FLORENCE, S.C. — Andrew Cummings will coach West Florence High School’s first wrestling team.
Coaching JV baseball during his four years at West so far, Cummings – who competed in high school wrestling in his native Pennsylvania – is excited about building a program from scratch.
“Wrestling is something I’ve always wanted to coach,” Cummings said. “Bringing a wrestling program here is something we’ve worked on at the school since Greg Johnson became our athletic director. That was one of the first things I discussed with him: Trying to bring wrestling here.
“Florence is one of the few places in this state that doesn’t have high school wrestling,” he added. “We have it at the beach. We have it in Columbia, and we have it in the upstate. They have wrestling teams all around us. It was a sport I did in high school; it was a sport I competed in while growing up. And, it’s a sport I see a lot of benefits in.”
It’s also a sport Cummings did well in while in high school. He said he fell one match short of the state tournament at 215 pounds by losing in the second, sudden-death overtime. He also participated in collegiate club wrestling.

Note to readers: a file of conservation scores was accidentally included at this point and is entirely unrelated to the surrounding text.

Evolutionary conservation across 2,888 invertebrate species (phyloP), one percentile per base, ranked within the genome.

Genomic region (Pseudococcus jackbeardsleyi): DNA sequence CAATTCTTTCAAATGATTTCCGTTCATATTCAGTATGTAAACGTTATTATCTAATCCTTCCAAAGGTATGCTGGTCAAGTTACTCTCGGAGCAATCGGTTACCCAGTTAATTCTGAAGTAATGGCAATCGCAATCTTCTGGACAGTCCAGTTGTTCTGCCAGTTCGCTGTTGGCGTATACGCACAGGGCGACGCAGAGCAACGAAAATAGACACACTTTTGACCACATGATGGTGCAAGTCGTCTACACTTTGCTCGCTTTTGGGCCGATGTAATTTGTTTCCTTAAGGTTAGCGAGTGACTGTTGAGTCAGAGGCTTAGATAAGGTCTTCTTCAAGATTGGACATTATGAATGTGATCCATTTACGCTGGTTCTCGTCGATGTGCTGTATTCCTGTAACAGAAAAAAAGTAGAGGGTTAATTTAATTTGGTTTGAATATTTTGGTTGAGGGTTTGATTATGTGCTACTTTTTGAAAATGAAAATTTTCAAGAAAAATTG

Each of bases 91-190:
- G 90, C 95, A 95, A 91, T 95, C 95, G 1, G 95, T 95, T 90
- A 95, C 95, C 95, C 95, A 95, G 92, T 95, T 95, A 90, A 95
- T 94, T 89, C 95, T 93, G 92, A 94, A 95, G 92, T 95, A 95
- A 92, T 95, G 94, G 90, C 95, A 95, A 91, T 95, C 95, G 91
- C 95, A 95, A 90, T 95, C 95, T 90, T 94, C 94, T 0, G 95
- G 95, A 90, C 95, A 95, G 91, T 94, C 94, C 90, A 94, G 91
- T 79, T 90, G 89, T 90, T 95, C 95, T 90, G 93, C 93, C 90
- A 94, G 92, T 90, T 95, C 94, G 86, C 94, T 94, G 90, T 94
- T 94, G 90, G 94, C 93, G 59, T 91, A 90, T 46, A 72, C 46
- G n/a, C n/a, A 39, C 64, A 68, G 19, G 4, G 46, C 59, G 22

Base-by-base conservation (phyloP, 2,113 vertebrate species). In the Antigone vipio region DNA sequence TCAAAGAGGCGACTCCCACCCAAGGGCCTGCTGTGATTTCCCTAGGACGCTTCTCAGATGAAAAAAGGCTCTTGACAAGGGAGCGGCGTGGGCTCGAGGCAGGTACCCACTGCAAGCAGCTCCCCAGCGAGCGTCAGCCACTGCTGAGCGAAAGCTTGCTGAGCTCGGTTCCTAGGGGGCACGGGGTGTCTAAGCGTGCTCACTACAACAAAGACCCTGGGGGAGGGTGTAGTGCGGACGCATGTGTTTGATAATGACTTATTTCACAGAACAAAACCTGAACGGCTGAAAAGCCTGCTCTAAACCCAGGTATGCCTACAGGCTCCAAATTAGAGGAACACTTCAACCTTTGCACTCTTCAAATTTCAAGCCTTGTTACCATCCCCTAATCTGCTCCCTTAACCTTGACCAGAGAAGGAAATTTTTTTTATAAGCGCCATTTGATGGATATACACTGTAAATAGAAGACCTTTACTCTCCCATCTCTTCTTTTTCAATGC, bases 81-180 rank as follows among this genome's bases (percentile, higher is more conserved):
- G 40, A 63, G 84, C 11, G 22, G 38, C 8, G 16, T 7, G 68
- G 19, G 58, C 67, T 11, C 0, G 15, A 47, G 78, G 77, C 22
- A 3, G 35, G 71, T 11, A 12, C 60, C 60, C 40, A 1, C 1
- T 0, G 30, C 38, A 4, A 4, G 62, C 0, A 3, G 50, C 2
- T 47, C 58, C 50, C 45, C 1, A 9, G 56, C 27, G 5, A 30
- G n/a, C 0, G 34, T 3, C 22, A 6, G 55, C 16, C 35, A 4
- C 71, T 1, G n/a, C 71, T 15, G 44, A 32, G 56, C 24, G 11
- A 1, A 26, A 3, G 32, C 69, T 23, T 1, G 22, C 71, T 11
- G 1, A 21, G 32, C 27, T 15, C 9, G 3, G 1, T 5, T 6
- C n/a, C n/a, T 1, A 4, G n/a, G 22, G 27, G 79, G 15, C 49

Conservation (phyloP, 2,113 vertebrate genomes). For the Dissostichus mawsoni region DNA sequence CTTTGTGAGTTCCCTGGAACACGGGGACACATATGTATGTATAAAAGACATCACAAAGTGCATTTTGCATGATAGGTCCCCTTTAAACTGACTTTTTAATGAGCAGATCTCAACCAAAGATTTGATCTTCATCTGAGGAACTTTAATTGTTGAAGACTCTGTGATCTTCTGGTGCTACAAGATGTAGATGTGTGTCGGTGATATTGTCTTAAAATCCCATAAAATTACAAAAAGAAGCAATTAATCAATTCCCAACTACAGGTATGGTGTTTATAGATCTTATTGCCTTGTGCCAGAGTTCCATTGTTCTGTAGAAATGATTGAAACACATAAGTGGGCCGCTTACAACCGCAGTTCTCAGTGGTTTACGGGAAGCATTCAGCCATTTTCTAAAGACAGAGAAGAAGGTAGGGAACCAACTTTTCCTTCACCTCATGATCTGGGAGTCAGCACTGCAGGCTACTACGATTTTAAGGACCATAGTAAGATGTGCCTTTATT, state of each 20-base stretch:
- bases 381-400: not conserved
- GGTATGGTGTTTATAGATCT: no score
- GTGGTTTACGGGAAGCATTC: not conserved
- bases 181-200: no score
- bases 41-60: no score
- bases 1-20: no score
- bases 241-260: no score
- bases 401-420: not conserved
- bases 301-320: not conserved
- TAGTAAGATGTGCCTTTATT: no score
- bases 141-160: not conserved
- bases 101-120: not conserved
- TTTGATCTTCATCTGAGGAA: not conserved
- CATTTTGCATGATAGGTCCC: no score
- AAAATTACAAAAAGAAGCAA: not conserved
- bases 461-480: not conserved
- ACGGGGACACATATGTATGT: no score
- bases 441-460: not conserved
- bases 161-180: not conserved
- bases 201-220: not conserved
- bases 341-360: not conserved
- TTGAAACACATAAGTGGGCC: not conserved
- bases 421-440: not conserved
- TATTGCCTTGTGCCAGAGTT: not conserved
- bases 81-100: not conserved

“To be able to start a wrestling program from scratch is special to me,” Cummings said. “I know it’s going to be a huge undertaking, but the reaction has been overwhelmingly positive. We’ve gotten a lot of interest.
“I’ve talked to several in the community about wresting, and they too seem very interested in it,” he added. “We’ve gotten a lot of support for this, which is very beneficial. It’s going to be a huge mountain to climb, but I look forward to the challenge of it.”
The first step on that climb is an obvious one.
“That first step is going to be building interest,” Cummings said. “We want to build that interest among the students and engage that interest. There are 14 weight classes, from 106 to 285 pounds, so we want to start there by filling those spots. But again, judging from the level of interest we’ve received so far, that’s not going to be a problem. We’ll have a lot of kids try out.”
Then, it’s building interest that goes beyond the high school.
“The goal is to keep growing interest around our program, from the middle school on down, to build a pipeline, starting with the ages of 7, 8 or 9 years old,” Cummings said. “We want them to finish their careers strong and hopefully wrestle in college.”